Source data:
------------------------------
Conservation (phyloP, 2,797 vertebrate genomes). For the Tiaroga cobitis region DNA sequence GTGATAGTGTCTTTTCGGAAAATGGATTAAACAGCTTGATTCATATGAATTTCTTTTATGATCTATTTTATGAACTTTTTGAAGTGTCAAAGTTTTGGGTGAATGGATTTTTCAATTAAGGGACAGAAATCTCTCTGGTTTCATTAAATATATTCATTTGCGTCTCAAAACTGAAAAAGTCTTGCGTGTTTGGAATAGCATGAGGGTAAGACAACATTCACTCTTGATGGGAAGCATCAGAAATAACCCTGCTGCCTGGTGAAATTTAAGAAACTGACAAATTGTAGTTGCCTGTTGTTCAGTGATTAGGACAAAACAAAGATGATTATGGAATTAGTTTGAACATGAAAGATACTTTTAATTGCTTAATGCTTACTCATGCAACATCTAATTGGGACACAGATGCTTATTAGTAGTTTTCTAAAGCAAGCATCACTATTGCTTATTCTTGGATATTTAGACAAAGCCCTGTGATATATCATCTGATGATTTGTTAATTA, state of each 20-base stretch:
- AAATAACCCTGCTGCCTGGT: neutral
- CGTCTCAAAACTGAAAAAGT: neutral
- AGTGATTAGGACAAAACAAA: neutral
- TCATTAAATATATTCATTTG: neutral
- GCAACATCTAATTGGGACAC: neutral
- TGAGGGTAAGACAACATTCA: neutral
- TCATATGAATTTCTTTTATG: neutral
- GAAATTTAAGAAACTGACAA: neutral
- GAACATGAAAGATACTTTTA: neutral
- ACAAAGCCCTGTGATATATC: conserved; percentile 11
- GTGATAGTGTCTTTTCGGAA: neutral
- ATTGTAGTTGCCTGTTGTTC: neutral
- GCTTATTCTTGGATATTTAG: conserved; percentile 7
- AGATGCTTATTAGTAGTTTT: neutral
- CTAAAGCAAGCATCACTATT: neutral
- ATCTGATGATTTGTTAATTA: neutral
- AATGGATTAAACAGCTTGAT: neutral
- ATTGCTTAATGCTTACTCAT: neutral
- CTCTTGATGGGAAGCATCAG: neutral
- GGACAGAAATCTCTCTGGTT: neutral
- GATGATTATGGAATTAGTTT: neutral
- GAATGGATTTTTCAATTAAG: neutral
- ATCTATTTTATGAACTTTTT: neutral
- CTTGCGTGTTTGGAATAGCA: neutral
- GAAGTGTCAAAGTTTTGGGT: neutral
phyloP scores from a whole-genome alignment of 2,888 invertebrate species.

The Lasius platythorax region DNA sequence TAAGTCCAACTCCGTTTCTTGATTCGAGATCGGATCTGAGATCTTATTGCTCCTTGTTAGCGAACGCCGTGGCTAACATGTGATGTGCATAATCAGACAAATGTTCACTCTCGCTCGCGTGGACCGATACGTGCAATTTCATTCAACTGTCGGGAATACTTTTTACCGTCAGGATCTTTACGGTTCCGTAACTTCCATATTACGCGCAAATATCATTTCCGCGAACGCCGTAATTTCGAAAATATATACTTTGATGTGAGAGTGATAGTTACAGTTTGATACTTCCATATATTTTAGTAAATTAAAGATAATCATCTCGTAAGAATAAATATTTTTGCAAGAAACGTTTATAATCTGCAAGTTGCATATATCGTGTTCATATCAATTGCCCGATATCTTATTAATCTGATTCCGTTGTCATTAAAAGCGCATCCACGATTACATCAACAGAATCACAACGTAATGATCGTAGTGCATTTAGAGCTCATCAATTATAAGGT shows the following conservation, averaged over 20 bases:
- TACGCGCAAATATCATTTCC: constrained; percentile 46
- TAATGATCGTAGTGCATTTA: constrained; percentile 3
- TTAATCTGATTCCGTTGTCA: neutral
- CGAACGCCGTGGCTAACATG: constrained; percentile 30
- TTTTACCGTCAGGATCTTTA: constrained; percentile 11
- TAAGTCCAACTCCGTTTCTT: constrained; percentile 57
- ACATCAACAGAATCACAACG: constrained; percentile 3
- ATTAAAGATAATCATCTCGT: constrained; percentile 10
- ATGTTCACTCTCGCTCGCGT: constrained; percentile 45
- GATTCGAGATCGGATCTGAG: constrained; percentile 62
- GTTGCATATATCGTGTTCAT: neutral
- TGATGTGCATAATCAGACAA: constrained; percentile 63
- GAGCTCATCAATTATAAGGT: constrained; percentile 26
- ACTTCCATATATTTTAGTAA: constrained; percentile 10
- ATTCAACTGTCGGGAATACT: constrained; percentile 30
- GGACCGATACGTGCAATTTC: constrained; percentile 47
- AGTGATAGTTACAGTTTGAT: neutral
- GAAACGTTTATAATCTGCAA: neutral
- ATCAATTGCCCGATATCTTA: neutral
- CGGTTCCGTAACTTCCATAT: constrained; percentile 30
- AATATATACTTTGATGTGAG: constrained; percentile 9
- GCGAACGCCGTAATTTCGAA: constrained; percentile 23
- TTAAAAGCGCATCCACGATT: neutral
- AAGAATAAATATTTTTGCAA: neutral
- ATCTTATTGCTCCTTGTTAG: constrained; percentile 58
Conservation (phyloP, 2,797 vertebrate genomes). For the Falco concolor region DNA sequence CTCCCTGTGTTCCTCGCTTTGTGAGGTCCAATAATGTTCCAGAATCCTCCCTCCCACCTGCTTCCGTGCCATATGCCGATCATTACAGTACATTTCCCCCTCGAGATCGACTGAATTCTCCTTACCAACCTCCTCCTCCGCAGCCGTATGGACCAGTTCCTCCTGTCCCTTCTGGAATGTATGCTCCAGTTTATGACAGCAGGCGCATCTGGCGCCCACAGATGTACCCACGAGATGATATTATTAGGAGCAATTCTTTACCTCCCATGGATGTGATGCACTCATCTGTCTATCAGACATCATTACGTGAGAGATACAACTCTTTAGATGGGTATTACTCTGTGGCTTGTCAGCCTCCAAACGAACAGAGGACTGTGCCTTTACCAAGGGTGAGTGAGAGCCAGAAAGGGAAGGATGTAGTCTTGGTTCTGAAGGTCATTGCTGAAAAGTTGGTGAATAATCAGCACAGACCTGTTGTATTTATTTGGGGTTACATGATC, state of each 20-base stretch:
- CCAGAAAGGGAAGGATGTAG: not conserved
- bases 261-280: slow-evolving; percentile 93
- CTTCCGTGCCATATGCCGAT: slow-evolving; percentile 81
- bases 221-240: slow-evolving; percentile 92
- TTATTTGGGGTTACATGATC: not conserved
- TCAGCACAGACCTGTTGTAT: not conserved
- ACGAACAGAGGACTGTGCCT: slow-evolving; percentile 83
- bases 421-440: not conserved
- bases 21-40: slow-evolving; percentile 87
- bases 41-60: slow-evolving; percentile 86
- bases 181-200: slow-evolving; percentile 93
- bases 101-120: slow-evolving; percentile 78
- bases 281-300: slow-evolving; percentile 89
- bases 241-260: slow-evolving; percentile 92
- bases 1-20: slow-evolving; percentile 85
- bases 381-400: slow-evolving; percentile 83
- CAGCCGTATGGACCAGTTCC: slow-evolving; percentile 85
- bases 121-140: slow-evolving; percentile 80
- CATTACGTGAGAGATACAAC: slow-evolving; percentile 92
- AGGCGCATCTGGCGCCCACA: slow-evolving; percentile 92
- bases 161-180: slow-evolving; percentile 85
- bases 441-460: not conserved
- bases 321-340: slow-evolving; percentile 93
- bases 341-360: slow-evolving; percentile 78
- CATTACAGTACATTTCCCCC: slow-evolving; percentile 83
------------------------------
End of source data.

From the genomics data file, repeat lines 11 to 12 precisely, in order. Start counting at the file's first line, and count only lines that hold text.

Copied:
- ACAAAGCCCTGTGATATATC: conserved; percentile 11
- GTGATAGTGTCTTTTCGGAA: neutral